The Silent War Between Osinbajo And Amosun…

How Ogun Governor Shunned Vice President’s Thanksgiving Only a fellow victor would want to be seen in the company of winners. So it proved over the weekend as outgoing Ogun Governor, Ibikunle Amosun was conspicuously absent at the thanksgiving service organized by vice president Yemi Osinbajo to mark President Buhari’s reelection victory. Like a vanquished foe who would rather die than receive the goblet of water from his conqueror, the governor remains recalcitrant, refusing to…

"The Silent War Between Osinbajo And Amosun…"

Why Kano Governorship Election Cannot Stand

Last week’s governorship supplementary election in Kano State failed all democratic tests and electoral decency, writes Rotimi Williams For the simple reason that it is a critical swing state, elections in Kano State have always generated huge interests across all visible interests and amid key actors. At least, since the advent of the Fourth Republic, no one declared winner of a presidential election by the Independent National Electoral Commission (INEC) lost Kano to the opponent.…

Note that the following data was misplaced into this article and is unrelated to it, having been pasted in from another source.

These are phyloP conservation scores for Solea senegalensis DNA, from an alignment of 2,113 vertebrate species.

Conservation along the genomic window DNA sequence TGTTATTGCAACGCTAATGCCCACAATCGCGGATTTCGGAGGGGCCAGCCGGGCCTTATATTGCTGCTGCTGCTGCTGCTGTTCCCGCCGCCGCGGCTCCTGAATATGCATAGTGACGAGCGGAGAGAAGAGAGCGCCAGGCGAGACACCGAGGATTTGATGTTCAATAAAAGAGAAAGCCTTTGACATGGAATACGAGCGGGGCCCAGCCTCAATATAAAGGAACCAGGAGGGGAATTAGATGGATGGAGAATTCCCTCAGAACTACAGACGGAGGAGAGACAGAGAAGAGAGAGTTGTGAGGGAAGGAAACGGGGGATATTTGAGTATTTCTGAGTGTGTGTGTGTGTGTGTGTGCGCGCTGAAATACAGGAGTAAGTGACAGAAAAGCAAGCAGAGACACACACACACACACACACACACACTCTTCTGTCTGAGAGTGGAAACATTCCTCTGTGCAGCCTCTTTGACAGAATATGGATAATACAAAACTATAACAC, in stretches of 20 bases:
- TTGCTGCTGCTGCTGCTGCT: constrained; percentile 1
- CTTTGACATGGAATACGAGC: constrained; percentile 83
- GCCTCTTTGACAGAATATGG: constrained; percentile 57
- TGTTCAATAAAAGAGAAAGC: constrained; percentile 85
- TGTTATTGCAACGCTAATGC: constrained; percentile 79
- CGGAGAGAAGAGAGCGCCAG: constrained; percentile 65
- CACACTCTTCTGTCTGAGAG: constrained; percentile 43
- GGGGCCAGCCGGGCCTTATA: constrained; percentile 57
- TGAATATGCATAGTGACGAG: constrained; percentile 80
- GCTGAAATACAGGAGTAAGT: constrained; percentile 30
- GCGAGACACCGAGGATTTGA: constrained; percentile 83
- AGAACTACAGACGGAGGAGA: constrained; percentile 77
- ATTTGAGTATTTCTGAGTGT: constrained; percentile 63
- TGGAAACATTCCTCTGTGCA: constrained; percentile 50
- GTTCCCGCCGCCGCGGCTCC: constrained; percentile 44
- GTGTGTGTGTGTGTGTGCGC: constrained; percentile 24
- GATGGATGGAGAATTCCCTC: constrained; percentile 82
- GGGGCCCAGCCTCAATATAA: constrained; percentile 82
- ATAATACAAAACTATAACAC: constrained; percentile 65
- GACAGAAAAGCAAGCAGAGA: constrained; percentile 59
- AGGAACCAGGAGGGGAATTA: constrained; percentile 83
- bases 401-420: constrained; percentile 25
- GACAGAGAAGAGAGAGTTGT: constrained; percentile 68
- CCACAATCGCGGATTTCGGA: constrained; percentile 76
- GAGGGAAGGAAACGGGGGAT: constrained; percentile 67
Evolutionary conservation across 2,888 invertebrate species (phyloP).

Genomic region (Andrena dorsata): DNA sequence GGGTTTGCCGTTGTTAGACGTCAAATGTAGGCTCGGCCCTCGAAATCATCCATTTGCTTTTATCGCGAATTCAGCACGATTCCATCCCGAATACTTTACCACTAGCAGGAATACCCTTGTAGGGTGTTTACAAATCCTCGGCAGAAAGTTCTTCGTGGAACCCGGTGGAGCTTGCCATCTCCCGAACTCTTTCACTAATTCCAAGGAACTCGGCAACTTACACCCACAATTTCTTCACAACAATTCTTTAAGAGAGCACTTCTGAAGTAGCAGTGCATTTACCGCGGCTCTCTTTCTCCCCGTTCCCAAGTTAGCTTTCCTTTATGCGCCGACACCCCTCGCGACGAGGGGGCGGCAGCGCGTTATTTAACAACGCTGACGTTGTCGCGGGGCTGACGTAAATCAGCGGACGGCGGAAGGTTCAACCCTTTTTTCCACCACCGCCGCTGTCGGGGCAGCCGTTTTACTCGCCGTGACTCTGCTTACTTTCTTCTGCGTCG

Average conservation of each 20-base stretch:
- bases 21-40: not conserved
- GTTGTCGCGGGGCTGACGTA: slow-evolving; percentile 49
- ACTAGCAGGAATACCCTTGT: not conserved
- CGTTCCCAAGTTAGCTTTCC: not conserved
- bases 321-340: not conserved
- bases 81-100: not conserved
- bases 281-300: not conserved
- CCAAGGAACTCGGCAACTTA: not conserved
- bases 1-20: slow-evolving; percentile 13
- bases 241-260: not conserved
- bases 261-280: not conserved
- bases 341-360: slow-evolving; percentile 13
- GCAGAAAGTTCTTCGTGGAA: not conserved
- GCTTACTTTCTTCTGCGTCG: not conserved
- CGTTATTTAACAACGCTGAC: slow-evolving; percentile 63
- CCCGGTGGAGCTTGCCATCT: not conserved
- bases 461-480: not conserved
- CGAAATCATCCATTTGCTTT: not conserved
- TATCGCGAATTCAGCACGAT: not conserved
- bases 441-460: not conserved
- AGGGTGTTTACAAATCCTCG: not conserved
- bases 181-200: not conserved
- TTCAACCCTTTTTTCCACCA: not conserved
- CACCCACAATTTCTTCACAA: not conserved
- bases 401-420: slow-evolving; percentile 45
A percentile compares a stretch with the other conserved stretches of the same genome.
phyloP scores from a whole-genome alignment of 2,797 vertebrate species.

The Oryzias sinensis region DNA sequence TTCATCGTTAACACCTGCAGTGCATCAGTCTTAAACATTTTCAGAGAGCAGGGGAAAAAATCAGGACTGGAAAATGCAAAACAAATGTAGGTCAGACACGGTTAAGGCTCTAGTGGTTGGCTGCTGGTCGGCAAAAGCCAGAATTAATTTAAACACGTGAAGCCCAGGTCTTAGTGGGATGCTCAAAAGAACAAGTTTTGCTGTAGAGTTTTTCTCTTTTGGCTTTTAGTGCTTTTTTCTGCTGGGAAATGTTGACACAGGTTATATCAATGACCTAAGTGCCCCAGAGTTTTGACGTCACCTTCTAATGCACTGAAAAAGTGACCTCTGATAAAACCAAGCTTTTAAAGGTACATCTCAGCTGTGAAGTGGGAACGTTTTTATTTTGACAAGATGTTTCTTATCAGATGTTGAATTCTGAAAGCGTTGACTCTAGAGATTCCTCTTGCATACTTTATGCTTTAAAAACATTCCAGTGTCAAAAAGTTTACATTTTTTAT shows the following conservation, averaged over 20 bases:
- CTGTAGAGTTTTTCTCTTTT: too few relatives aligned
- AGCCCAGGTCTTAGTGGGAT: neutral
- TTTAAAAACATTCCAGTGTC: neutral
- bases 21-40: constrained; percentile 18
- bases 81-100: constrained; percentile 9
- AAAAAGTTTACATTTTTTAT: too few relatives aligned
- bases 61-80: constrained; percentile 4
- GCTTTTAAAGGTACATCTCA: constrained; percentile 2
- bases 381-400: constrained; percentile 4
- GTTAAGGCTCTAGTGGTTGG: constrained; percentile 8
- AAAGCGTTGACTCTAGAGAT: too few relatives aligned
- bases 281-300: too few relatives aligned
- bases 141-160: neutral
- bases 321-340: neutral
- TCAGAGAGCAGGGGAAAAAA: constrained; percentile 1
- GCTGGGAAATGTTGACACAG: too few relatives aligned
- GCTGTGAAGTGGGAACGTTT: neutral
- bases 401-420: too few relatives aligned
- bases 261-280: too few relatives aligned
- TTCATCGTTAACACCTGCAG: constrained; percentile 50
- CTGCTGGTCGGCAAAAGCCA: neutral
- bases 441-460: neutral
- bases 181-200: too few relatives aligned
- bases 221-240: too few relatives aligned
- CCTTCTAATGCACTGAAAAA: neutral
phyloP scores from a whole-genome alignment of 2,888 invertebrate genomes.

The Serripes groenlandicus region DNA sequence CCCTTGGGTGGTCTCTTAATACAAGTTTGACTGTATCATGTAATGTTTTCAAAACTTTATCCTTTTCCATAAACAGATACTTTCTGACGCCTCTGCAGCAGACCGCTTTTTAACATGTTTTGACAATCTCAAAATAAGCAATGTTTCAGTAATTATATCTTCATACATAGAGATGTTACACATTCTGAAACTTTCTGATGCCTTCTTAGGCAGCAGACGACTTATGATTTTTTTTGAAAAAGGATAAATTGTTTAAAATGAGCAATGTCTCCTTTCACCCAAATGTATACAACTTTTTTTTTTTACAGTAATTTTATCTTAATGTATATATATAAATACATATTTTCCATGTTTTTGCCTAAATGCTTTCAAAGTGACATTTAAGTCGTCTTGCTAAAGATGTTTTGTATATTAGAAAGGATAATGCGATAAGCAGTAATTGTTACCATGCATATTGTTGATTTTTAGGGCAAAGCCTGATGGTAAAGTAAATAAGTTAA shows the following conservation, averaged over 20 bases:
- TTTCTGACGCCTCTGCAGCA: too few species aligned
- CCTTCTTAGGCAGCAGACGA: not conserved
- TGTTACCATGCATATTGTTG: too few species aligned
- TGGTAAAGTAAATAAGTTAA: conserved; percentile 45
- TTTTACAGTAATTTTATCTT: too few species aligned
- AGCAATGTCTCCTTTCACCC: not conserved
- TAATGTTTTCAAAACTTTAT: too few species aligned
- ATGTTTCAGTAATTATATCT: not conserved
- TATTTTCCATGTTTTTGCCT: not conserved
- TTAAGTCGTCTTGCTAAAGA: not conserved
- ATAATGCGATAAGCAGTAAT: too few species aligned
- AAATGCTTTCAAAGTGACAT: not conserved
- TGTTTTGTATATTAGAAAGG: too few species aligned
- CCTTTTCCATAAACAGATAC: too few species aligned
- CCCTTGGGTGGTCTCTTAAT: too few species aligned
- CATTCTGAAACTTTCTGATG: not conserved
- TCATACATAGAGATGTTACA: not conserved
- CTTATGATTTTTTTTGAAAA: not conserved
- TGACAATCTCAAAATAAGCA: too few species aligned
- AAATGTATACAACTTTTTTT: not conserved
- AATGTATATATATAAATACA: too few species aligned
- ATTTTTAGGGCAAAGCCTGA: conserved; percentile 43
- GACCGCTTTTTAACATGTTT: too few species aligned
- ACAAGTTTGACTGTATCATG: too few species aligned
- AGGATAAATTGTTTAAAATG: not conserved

"Why Kano Governorship Election Cannot Stand"

Defence Minister Blames Insurgency for Nigeria’s Declining Participation in Peace-keeping Operations

Minister of Defence, Brigadier-General Mansur Dan-Ali (rtd) weekend attributed Nigeria’s declining participation in global peace-keeping operations to the country’s concentration of military assets on the war against insurgency in the North-east. The minister’s position comes as the Multinational Joint Taskforce (MNJTF) said it has killed a notorious Boko Haram Commander and 15 others in ongoing clearance operations in the Lake Chad Basin. Speaking at the United Nations Peace-keeping Ministerial Meeting on Uniformed Capabilities Performance and…

"Defence Minister Blames Insurgency for Nigeria’s Declining Participation in Peace-keeping Operations"

Nigerian Stocks Now Cheapest among African Peers

A sustained bear rally in the Nigerian equities market led to decline of 1.24 per cent in the first quarter (Q1) of 2019, thus making Nigerian equities the cheapest among its peers on the continent, THISDAY has learnt. Precisely, the Nigerian Stock Exchange (NSE) All-Share Index went down from 31,430.50 to close Q1 at 31,041.42, while market capitalisation shed N59 billion or 0.50 per cent from N11.731 trillion to N11.672 trillion. It was gathered that…

"Nigerian Stocks Now Cheapest among African Peers"